— Blockchain is being used to boost trade through the China-Europe train routes, which have contributed significantly to lowering logistics costs and served as a lifeline stabilizing global trade amid the pandemic.
— Riding the Belt and Road Initiative proposed by China in 2013, the China-Europe freight train service has connected over 60 domestic cities with major European countries.
Aerial photo shows a China-Europe freight train bound for Helsinki, Finland departing from Putian Station of Zhengzhou, central China’s Henan Province, Nov. 20, 2020. (Xinhua/Hao Yuan)
by Xinhua writers Ma Yujie, Yang Di and Li Like
Blockchain is being used to boost trade through the China-Europe train routes, which have contributed significantly to lowering logistics costs and served as a lifeline stabilizing global trade amid the pandemic.
On April 1 at the Chengdu International Railway Port, a major port in southwest China’s Sichuan Province for China-Europe cargo trains, a new version of the blockchain-powered platform Sino-Europe Trade Link 2.0 was put into operation by the Industrial and Commercial Bank of China (ICBC).
The updated platform, which allows enterprises to raise funds directly from the bank, will lower costs and speed up the cash flows of relevant foreign trade companies.
Riding the Belt and Road Initiative proposed by China in 2013, the China-Europe freight train service has connected over 60 domestic cities with major European countries.
This undated file photo shows a waybill issued in 2007 for a freight train departing from China to Latvia. (Chengdu International Railway Port Administrative Committee/Handout via Xinhua)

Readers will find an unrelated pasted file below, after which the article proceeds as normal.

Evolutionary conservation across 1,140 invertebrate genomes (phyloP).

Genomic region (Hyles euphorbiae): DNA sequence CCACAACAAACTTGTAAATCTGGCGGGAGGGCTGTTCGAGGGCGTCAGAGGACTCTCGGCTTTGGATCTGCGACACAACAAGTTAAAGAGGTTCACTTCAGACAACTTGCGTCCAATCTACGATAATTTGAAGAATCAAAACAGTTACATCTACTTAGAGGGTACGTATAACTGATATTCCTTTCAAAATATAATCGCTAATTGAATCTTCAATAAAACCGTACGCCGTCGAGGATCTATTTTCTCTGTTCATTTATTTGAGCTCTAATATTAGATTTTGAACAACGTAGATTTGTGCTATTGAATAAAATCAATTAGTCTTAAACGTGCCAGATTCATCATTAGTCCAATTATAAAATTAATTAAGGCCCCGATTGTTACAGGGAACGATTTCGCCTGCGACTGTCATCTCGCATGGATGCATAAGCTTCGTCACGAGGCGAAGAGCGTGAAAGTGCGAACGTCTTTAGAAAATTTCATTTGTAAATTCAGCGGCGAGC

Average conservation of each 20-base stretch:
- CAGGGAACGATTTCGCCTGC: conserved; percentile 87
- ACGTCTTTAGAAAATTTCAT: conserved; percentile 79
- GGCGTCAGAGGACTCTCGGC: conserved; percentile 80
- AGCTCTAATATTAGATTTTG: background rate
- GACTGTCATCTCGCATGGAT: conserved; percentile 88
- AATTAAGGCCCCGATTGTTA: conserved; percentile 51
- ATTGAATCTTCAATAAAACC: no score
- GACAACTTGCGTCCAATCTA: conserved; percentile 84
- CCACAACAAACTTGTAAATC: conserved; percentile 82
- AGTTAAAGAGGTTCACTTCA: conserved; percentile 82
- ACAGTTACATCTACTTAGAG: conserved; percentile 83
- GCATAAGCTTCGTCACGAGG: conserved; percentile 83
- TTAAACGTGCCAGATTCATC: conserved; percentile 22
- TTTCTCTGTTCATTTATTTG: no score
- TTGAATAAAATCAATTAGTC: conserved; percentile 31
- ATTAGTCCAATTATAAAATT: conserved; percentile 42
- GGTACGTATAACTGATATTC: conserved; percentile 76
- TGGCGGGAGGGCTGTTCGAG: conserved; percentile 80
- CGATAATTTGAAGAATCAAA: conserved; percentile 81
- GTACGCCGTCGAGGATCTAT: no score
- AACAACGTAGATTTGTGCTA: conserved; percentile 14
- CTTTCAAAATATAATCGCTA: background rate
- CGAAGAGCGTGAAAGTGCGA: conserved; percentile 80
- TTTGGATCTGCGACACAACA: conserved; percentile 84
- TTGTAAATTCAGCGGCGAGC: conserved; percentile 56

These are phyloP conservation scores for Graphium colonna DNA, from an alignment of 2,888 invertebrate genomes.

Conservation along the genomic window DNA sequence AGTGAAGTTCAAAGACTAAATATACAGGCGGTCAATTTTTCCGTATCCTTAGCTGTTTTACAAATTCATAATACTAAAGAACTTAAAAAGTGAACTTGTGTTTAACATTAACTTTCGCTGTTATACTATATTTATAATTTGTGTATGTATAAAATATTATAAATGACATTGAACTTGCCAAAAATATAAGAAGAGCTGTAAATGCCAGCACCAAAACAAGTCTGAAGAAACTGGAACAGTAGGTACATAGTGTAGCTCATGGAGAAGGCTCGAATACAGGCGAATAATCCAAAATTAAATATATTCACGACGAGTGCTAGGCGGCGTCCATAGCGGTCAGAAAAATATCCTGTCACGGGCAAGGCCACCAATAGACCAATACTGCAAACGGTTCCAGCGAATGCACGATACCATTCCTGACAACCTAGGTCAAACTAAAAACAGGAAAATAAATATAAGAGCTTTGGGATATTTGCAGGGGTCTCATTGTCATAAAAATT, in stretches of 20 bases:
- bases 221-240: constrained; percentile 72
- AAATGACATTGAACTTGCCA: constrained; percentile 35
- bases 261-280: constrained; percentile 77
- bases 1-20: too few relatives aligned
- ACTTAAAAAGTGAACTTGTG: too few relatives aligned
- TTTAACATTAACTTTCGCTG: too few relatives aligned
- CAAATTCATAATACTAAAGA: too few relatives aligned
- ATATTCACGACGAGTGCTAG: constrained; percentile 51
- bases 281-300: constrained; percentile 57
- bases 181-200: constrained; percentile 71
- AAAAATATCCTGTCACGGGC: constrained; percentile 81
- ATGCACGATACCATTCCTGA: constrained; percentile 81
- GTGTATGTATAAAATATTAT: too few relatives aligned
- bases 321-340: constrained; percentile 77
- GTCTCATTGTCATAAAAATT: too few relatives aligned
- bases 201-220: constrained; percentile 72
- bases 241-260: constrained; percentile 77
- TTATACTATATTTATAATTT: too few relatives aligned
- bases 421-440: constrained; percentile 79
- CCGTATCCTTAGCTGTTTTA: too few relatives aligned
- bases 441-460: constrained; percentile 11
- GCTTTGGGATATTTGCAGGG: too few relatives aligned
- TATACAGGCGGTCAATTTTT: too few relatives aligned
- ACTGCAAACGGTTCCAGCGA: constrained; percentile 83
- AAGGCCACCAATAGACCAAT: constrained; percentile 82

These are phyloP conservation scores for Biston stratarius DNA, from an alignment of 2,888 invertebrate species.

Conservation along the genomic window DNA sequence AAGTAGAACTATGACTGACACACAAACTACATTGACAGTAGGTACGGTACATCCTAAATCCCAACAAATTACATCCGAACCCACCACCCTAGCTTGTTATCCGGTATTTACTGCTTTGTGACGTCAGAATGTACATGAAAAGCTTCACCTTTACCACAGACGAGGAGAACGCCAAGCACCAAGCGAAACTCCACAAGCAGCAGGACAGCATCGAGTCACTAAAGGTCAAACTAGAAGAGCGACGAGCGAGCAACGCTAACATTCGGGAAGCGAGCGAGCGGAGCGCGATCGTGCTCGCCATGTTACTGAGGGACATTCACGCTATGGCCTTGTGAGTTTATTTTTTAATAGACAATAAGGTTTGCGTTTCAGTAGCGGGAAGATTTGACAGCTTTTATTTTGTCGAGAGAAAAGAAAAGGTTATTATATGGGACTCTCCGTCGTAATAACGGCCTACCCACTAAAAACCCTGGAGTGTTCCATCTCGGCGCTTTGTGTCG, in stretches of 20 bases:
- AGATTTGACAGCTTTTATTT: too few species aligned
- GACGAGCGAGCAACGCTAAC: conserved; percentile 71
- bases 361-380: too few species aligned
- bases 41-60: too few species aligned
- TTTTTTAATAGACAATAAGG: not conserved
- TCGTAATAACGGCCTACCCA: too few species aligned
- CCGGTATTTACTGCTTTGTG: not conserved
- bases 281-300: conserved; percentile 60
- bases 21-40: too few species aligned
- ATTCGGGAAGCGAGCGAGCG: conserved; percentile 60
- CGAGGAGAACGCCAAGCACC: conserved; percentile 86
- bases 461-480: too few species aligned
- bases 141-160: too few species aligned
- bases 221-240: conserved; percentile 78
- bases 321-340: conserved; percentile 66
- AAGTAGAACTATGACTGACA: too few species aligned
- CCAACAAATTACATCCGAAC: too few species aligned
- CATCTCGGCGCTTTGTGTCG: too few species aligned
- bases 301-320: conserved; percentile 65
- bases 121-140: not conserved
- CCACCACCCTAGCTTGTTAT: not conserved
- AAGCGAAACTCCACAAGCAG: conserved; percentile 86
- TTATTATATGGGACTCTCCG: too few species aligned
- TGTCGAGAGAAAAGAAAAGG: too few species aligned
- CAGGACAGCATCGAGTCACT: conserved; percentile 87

Wang Haiyang, general manager of the Chengdu branch of logistics company Shenzhen Neptune Logistics Co., Ltd, displayed a waybill of the company in 2007. On it, there were over 20 stamps plus a jumble of handwritten notes in different languages.
He recalled how the cargo — four tonnes of glass — was transported from Qingdao, a major port city in east China’s Shandong Province, to Riga, the capital city of Latvia, over a period of 36 days.
“Logistics enterprises back then had to go to the railway station to pick up the waybill before departure and take it to customs for inspection and to have it sealed. After that, the waybill would be kept by the driver and be checked by every country along the route. That’s why there are so many stamps and signatures on it,” he said.
“Even after arrival, it took us another three days to go through all the clearance procedures and have the delivery accepted,” said Wang. “Now the China-Europe train only takes about a third of the time.”
The tall order was made possible via a basket of innovations China has made to boost the service. A conspicuous improvement was the intermodal transport document.
Traditionally, the delivery of goods by railway involves multiple parties and waybill standards are not uniform among countries. So a journey could require several waybills and none of them could be used to pick up the goods, making delivery time-consuming and costly.